Planners don’t work for me if I waste time filling in my planner, so I want the important stuff to take very little time. The point to creating this is to inform. I want to know at the beginning of the quarter of the year what stories I’m submitting and who to send them to, by name. I don’t want to waste days researching them when it should be at my fingertips. It’s aggravating to me when I have to spend an entire day, or a week, trying to figure out who to address my cover letter to. It shouldn’t ever be that hard, especially when you’ve cared to do the research. My idea, is to include a magazine for each day of the planner, as an idea for one of each day’s submission.

An area that I’m still contemplating is contests. I have heard that contests can be important, but looking through the wonderful poets and writers calendar, it turns out most of them cost money. I think I can add one or two contests to my budget each month, especially if the judges provide feedback.

January Submission Goals

These are the submissions I will put on my January 2019 goals:

1/15 Outlook Springs end submission period

1/15  The Dallas Review  end submission period

1/24  Sixfold  contest $5

1/31 Nelson Algren Short Story award

1/31 Dark Regions contest “Possession”

This short list is a great reminder why it’s important to plan ahead. I have stories I can send to Outlook Springs, The Dallas Review and Sixfold, but I need to read past issues and find the story that fits best. For the Nelson Algren award, I want to get familiar with Algren’s work. Because I planned ahead, I was able to put his book, The Neon Wilderness, on hold at my local library and am already becoming familiar with his work. For the Dark Regions contest, I’m writing an original story. Finding the right story to match a call for submissions, and writing a news story all take time, so planning three months in advance is my goal, but one month will have to do for now.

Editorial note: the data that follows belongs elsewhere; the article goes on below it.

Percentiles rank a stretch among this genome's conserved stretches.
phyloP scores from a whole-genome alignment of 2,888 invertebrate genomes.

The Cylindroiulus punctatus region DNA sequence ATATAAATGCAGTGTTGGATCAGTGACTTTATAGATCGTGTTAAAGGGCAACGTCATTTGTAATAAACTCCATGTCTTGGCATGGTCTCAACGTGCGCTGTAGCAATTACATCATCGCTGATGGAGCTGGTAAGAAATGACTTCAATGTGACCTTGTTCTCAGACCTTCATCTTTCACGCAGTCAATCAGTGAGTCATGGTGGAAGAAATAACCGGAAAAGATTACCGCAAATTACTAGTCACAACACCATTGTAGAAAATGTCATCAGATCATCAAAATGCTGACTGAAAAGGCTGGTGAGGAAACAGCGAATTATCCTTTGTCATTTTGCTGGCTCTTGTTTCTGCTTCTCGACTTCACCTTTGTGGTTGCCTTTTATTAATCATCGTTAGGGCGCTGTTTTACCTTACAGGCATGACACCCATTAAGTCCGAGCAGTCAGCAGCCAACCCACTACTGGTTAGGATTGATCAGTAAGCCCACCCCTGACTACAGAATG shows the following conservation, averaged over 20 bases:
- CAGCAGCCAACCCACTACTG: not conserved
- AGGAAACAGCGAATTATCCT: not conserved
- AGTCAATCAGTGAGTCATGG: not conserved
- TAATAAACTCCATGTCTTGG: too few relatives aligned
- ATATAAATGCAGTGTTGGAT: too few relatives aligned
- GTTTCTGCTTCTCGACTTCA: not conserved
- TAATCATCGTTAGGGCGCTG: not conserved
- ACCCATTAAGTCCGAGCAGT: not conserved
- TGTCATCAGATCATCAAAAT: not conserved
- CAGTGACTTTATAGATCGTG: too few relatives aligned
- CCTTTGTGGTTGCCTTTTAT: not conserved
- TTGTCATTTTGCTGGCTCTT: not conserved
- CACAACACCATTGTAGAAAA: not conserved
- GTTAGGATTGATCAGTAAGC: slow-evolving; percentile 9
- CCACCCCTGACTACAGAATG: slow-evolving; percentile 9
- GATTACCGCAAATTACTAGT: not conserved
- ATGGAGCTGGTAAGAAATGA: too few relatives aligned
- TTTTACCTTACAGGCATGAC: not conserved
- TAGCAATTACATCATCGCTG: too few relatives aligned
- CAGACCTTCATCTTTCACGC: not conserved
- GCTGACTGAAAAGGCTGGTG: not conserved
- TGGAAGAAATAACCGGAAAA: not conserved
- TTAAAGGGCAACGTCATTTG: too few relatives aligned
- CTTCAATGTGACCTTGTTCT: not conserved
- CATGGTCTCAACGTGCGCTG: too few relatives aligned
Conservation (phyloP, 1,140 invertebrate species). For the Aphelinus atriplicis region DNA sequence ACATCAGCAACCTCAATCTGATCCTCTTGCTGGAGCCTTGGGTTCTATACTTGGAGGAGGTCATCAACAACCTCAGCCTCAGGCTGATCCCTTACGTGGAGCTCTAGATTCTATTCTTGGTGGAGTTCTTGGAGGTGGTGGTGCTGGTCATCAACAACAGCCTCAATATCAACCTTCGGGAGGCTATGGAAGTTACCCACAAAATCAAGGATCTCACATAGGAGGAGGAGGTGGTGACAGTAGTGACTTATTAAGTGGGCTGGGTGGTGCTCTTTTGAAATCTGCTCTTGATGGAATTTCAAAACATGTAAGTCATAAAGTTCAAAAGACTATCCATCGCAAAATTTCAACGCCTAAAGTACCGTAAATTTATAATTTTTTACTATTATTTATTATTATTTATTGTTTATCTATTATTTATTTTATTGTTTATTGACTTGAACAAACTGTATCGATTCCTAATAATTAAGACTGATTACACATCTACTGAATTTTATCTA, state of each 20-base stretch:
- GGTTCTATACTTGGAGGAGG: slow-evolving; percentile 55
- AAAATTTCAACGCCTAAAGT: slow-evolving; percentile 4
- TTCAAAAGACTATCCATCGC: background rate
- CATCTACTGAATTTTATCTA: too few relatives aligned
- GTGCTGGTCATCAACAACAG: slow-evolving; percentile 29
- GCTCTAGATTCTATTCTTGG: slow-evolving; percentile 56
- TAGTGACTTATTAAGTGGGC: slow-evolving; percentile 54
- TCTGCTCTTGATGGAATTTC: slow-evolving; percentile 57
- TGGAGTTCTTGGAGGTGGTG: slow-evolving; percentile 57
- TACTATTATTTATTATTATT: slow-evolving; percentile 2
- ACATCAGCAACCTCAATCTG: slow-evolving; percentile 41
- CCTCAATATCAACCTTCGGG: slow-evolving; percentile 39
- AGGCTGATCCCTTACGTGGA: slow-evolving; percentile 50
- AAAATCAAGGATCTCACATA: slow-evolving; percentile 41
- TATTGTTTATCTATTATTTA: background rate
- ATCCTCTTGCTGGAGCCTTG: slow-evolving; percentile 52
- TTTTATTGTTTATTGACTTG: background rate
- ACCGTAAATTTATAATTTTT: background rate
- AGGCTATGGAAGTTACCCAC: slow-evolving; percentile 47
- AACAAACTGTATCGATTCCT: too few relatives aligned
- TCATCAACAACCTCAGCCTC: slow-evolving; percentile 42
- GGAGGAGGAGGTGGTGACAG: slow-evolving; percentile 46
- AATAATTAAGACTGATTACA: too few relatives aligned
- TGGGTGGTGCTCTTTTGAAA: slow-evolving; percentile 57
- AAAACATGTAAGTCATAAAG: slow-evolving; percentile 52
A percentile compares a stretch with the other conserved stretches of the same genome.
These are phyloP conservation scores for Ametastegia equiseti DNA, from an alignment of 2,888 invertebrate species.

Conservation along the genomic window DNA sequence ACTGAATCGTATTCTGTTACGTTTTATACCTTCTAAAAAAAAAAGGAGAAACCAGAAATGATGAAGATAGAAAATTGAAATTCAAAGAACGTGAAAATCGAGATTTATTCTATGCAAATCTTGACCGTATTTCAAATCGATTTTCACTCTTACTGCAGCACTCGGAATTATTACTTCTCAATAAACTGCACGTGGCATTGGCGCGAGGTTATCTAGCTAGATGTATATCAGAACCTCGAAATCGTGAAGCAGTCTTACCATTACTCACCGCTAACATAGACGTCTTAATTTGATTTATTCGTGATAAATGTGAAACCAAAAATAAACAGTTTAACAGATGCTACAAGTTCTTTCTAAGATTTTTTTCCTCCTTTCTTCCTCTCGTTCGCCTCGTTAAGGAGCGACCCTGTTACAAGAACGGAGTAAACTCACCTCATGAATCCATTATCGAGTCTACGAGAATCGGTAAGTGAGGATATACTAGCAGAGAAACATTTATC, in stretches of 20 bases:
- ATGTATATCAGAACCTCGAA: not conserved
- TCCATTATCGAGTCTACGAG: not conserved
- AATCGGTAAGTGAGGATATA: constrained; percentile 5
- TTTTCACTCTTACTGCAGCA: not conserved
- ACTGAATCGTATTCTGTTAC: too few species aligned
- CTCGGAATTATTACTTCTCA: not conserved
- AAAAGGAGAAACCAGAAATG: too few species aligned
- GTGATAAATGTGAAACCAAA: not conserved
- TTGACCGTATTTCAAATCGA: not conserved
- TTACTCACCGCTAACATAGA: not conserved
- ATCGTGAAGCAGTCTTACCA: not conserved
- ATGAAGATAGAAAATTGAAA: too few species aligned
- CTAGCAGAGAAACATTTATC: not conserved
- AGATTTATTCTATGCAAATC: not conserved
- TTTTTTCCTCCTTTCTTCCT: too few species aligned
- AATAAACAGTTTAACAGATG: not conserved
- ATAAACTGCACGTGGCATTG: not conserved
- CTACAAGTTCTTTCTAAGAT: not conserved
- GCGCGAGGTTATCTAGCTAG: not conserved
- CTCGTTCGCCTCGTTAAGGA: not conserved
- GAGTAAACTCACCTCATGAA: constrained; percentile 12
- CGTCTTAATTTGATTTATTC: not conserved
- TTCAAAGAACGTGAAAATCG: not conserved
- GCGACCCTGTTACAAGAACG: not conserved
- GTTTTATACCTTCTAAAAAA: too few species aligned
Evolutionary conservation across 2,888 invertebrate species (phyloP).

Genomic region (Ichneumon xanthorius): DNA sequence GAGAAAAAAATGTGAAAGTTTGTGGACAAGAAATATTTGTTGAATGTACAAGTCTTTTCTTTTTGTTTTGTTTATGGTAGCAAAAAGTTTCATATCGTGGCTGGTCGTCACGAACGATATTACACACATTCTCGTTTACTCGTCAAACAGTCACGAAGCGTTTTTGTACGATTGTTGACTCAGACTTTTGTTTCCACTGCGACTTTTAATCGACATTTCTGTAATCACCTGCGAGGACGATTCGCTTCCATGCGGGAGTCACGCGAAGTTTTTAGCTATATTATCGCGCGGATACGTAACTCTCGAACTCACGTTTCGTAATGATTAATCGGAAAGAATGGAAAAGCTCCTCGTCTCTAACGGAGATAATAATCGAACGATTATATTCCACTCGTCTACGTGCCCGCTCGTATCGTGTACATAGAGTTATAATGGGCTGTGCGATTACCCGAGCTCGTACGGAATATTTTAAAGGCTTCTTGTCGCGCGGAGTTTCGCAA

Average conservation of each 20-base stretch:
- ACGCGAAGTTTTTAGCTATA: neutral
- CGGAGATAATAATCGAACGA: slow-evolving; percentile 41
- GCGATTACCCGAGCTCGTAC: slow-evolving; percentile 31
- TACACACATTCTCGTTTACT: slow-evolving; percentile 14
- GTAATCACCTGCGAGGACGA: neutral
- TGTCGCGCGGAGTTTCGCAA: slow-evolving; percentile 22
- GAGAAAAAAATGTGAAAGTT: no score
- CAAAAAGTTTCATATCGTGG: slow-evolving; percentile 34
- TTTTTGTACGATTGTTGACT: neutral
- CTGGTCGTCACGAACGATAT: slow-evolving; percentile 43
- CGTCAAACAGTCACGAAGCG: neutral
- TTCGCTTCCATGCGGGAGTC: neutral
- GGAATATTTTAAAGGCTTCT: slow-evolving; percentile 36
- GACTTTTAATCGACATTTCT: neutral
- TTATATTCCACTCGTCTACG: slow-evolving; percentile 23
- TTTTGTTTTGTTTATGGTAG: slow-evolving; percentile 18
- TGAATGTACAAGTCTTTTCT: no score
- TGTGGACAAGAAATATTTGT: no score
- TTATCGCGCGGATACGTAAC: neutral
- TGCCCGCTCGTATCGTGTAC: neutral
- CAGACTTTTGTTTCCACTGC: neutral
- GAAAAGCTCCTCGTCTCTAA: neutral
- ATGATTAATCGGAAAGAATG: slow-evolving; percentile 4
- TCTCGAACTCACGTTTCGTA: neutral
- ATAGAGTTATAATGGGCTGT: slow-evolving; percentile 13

Submission sources

I have also started a list of magazines to write overviews for and add to the daily submissions goals. I’m finding submissions information from:

Poets & Writers


New Pages

and interesting things I see on Twitter

Books, Books, Books

Every writer has to read, a lot. Over the last few years I have been reading like a starving monster, consuming anything that gets in my path. Though there’s nothing wrong with that, I noticed that my reading goals list on Goodreads was pretty much ignored last year and I transferred most of it to this year. To remedy this, I’ve decided to add a reading section to my planner that includes at least two fiction novels, fiction short story collections, poetry collections and non-fiction books per month.

Here are January’s reading goals:

Fiction novels: Hawksmoor by Peter Ackroyd, The Outsider: A Novel by Stephen King

Fiction short story: The Neon Wilderness by Nelson Algren, America’s Emerging Writers (I finally got my paperback and I’m enjoying reading everyone else’s stories. Yay!)

Poetry: The Carrying: Poems by Ada Limon, Selected Poems (William Carlos Williams)

Non-Fiction: The Philippines: A Singular And A Plural Place, Fourth Edition (Nations of the Modern World) by David Joel Steinberg, The Anatomy of Story: 22 Steps to Becoming a Master Storyteller by John Truby


If you have suggestions for what I should include in planner, I would love to hear from you. I hope you will join me in my experiment to plan ahead.


Happy Reading and Writing